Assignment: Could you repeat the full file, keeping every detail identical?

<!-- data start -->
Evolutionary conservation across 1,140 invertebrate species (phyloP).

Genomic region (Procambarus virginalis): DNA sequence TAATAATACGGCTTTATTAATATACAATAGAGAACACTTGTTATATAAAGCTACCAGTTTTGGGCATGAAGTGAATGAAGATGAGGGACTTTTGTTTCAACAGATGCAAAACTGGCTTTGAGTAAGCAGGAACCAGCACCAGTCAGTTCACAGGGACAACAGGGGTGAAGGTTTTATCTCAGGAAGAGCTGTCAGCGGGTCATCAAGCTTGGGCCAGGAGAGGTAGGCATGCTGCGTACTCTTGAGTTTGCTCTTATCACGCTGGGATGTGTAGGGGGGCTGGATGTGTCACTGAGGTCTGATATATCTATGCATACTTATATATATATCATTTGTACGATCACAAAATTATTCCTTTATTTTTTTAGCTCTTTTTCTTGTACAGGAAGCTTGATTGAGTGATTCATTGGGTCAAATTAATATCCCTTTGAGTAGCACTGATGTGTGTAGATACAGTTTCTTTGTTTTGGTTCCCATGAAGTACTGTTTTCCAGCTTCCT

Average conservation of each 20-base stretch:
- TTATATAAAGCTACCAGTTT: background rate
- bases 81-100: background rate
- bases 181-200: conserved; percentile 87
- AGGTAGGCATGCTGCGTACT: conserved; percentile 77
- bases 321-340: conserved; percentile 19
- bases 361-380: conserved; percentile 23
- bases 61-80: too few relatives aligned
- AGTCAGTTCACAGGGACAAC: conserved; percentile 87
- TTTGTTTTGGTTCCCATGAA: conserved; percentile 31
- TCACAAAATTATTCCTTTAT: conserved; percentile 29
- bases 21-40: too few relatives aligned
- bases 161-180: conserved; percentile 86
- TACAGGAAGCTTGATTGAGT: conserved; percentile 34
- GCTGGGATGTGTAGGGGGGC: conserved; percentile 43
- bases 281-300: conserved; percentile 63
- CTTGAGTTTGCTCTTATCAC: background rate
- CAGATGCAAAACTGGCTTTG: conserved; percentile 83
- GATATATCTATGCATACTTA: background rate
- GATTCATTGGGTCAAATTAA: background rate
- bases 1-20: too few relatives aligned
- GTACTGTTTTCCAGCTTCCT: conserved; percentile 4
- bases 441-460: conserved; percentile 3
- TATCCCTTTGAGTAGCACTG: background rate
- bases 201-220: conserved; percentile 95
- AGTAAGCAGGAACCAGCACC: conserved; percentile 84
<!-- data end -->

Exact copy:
Evolutionary conservation across 1,140 invertebrate species (phyloP).

Genomic region (Procambarus virginalis): DNA sequence TAATAATACGGCTTTATTAATATACAATAGAGAACACTTGTTATATAAAGCTACCAGTTTTGGGCATGAAGTGAATGAAGATGAGGGACTTTTGTTTCAACAGATGCAAAACTGGCTTTGAGTAAGCAGGAACCAGCACCAGTCAGTTCACAGGGACAACAGGGGTGAAGGTTTTATCTCAGGAAGAGCTGTCAGCGGGTCATCAAGCTTGGGCCAGGAGAGGTAGGCATGCTGCGTACTCTTGAGTTTGCTCTTATCACGCTGGGATGTGTAGGGGGGCTGGATGTGTCACTGAGGTCTGATATATCTATGCATACTTATATATATATCATTTGTACGATCACAAAATTATTCCTTTATTTTTTTAGCTCTTTTTCTTGTACAGGAAGCTTGATTGAGTGATTCATTGGGTCAAATTAATATCCCTTTGAGTAGCACTGATGTGTGTAGATACAGTTTCTTTGTTTTGGTTCCCATGAAGTACTGTTTTCCAGCTTCCT

Average conservation of each 20-base stretch:
- TTATATAAAGCTACCAGTTT: background rate
- bases 81-100: background rate
- bases 181-200: conserved; percentile 87
- AGGTAGGCATGCTGCGTACT: conserved; percentile 77
- bases 321-340: conserved; percentile 19
- bases 361-380: conserved; percentile 23
- bases 61-80: too few relatives aligned
- AGTCAGTTCACAGGGACAAC: conserved; percentile 87
- TTTGTTTTGGTTCCCATGAA: conserved; percentile 31
- TCACAAAATTATTCCTTTAT: conserved; percentile 29
- bases 21-40: too few relatives aligned
- bases 161-180: conserved; percentile 86
- TACAGGAAGCTTGATTGAGT: conserved; percentile 34
- GCTGGGATGTGTAGGGGGGC: conserved; percentile 43
- bases 281-300: conserved; percentile 63
- CTTGAGTTTGCTCTTATCAC: background rate
- CAGATGCAAAACTGGCTTTG: conserved; percentile 83
- GATATATCTATGCATACTTA: background rate
- GATTCATTGGGTCAAATTAA: background rate
- bases 1-20: too few relatives aligned
- GTACTGTTTTCCAGCTTCCT: conserved; percentile 4
- bases 441-460: conserved; percentile 3
- TATCCCTTTGAGTAGCACTG: background rate
- bases 201-220: conserved; percentile 95
- AGTAAGCAGGAACCAGCACC: conserved; percentile 84